The results from the photophysical studies showed that after PpIX was encapsulated by polymersomes, the intensity distinctly increased compared to free PpIX in PBS. For example, the intensity of 50 μg/mL free PpIX in PBS was around 1.2×106 absorbance, while the intensity of the corresponding concentration of polymersomes loaded with PpIX increased to around 4.3×106 absorbance. While observing the fluorescence spectra of PpIX (from 500 to 750 nm) at an excitation wavelength of 435 nm, it was found that the intensity of the free PpIX was not as obvious as that of the polymersomes loaded with PpIX. In addition, polymersomes loaded with PpIX showed a sharp fluorescence peak at 663 nm, a slight shift from 680 nm as was demonstrated for the free PpIX in PBS. This slight shift could be due to binding of PpIX between polymersome hydrophilic layers during the nanoparticulate PpIX formulation.
In vitro cell viability study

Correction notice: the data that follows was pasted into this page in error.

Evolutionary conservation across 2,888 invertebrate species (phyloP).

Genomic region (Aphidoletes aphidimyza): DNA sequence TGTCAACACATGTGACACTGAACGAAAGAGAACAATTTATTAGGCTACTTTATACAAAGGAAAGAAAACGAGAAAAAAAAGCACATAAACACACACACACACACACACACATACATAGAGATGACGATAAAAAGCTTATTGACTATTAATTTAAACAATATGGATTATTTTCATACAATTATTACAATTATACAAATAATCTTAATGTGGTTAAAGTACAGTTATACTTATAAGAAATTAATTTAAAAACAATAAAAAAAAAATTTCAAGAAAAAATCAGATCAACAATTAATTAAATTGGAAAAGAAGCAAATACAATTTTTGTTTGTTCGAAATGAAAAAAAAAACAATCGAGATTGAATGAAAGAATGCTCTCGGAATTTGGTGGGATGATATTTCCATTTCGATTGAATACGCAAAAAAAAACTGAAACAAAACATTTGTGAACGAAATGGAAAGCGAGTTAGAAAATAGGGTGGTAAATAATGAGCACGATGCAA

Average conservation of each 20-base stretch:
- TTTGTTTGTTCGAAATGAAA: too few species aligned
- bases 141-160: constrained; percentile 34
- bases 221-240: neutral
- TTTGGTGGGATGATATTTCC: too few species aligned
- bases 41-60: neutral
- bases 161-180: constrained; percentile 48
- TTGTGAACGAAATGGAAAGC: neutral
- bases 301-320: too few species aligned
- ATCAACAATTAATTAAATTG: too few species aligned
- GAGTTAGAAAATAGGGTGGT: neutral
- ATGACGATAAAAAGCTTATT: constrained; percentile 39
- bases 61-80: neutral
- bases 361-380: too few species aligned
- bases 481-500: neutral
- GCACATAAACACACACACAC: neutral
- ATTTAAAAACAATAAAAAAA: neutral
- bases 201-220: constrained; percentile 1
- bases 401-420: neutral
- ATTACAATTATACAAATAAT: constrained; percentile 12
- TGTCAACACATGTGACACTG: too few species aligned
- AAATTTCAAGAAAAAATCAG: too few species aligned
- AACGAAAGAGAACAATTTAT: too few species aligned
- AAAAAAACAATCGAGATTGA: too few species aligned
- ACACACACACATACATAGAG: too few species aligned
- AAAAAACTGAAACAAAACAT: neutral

The biological activity of PpIX-loaded polymersomes against malignant melanoma A375 and human dermal fibroblast cells was quantified using MTT cytotoxicity assays (Figures 6 and 7). The cytotoxicity of PpIX-loaded polymersomes was compared with free PpIX and empty polymersomes. The PpIX-loaded polymersomes were found to be more toxic to melanoma A375 cells with polymersome concentrations increasing from 50 to 500 μg/mL after 24 hours of culture. The dose of 500 μg/mL showed the highest toxicity to melanoma cells – almost 55% of melanoma cells were killed – whereas the dose of 300 μg/mL of polymersomes loaded with PpIX killed nearly 45% of the population. Consistent with previous reports, PpIX did show some toxicity to normal tissue cells.12 The results showed that PpIX-loaded polymersomes had no significant toxicity when using a low dose of polymersomes. Specifically, polymersome concentrations below 100 μg/mL were less toxic than at a concentration of 300 μg/mL. Seventy-five percent of the population of fibroblasts lived even at the dose of 300 μg/mL. However, a dose of 500 μg/mL of polymersomes loaded with PpIX killed nearly 40% of fibroblasts, which indicated a pretty high cytotoxicity to fibroblasts.